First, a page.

Another huge plus for Brits is the amount of TVs and their cable package. If there is a soccer match playing somewhere in the world, Brits will have it.  They also will open the doors as early as 6:45am if there is a big enough match to show.

Cons: Other than a few exceptions, I have never found the staff to be that friendly. A lot of them have that attitude like they are doing you a favor by being open so early. They know they’re the destination spot for soccer viewing, so they don’t have to work too hard for your love.

Supporters: A massive Liverpool contingent takes up the entire Long Room with the projector TV -- which is fine, out of sight out of mind. They are for the most part a friendly bunch, especially now, when they have absolutely nothing to be cocky about.

There is also a big group of Chelsea fans that hang out in the main bar area closest to the windows. We are a friendly bunch, come say hi. Then there is just the smattering of United supporters, and a few lonely Arsenal supporters standing with their hands in their pockets not knowing who to talk to.

(Quick tangent about United supporters: Have you ever noticed you constantly hear people talk about how they love United but you never see a big group of United supporters? You hear so many people claim to be huge United buffs, but you never really run into any, and when you do, they usually haven’t checked the table in weeks.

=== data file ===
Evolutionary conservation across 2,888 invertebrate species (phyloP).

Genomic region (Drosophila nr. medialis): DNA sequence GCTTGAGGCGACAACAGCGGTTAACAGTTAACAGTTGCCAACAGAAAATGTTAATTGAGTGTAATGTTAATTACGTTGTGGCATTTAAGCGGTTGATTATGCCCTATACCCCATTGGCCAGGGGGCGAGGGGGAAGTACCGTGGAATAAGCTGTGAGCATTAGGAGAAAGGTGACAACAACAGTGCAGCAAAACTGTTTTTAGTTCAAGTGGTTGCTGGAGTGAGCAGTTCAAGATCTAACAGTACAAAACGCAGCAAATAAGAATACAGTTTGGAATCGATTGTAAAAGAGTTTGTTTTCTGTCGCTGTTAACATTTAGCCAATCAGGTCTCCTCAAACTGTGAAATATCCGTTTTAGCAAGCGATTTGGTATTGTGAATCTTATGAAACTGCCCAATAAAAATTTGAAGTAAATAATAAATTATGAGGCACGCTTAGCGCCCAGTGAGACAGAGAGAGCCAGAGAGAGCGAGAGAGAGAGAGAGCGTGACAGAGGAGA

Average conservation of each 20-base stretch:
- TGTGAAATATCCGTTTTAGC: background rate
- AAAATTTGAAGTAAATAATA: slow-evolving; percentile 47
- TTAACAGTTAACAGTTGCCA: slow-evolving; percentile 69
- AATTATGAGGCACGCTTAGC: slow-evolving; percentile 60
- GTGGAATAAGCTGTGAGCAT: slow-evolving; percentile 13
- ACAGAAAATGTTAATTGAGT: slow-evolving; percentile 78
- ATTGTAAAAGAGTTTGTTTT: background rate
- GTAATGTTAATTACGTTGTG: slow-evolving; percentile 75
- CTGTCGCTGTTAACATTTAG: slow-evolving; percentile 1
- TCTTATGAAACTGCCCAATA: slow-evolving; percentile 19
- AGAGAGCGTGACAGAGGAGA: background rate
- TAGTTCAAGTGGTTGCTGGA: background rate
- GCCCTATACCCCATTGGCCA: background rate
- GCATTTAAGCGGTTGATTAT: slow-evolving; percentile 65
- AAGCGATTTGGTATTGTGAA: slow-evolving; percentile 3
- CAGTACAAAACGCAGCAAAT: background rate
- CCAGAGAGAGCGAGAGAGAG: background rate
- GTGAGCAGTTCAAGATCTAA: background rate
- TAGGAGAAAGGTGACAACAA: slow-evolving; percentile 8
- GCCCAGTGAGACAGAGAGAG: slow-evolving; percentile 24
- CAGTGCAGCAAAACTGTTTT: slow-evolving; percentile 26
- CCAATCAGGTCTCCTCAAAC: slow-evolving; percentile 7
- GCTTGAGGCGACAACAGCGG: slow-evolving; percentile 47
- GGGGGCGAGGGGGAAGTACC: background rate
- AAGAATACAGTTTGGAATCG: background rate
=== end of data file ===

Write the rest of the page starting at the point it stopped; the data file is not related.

People always liken Manchester United to the Yankees, and I do too, but for a different reason than most. People seem to claim they both “win all the time.” That is an insult to United. I could never picture them falling off the way Yankees have, unless we see headlines this season about Robin van Persie shotgunning jugs of deer antler spray behind Old Trafford, or it turns out Ryan Giggs had metal, Terminator-like legs installed to explain his longevity. If you compare titles between the two the last 20 years, it isn’t even close.

United fans and Yankees fans are the same because, for the most part, both groups just enjoy saying they are United fans. It is something they like to mention at happy hour to sound cool - my Yankees! - or to annoy their friends who are much more passionate about their own squad. It is trendy to wear a Yankee hat the same way it is trendy to wear the United crest. They have history and along with the history comes the bandwagoners -- and they are annoying. Just admit you don’t really care. And, if you really are as passionate as you claim, time to ditch that bootleg size-too-small Beckham United jersey you got while studying abroad 12 years ago and get something current.)

OK. Sorry. Where was I?

The Local - Downtown Minneapolis: The Local is just a few blocks down from Brit's, and is kind of like Brit's Lite, if that makes sense.

Pros: Much, much more laid back than Brits. If Saturday/Sunday morning crowds at 9:00am aren’t your thing, you’ll like The Local.

Cons: The TVs. Woof. They are small and set up in a way that makes viewing a chore. You know that one tiny TV they had in Cheers that they only ever acknowledged when the plot called for them to be watching something on TV? That is kind of what the Local is like. The vibe is cool and it is a fun place to go to at night, but it just isn’t really set up for mass TV viewing.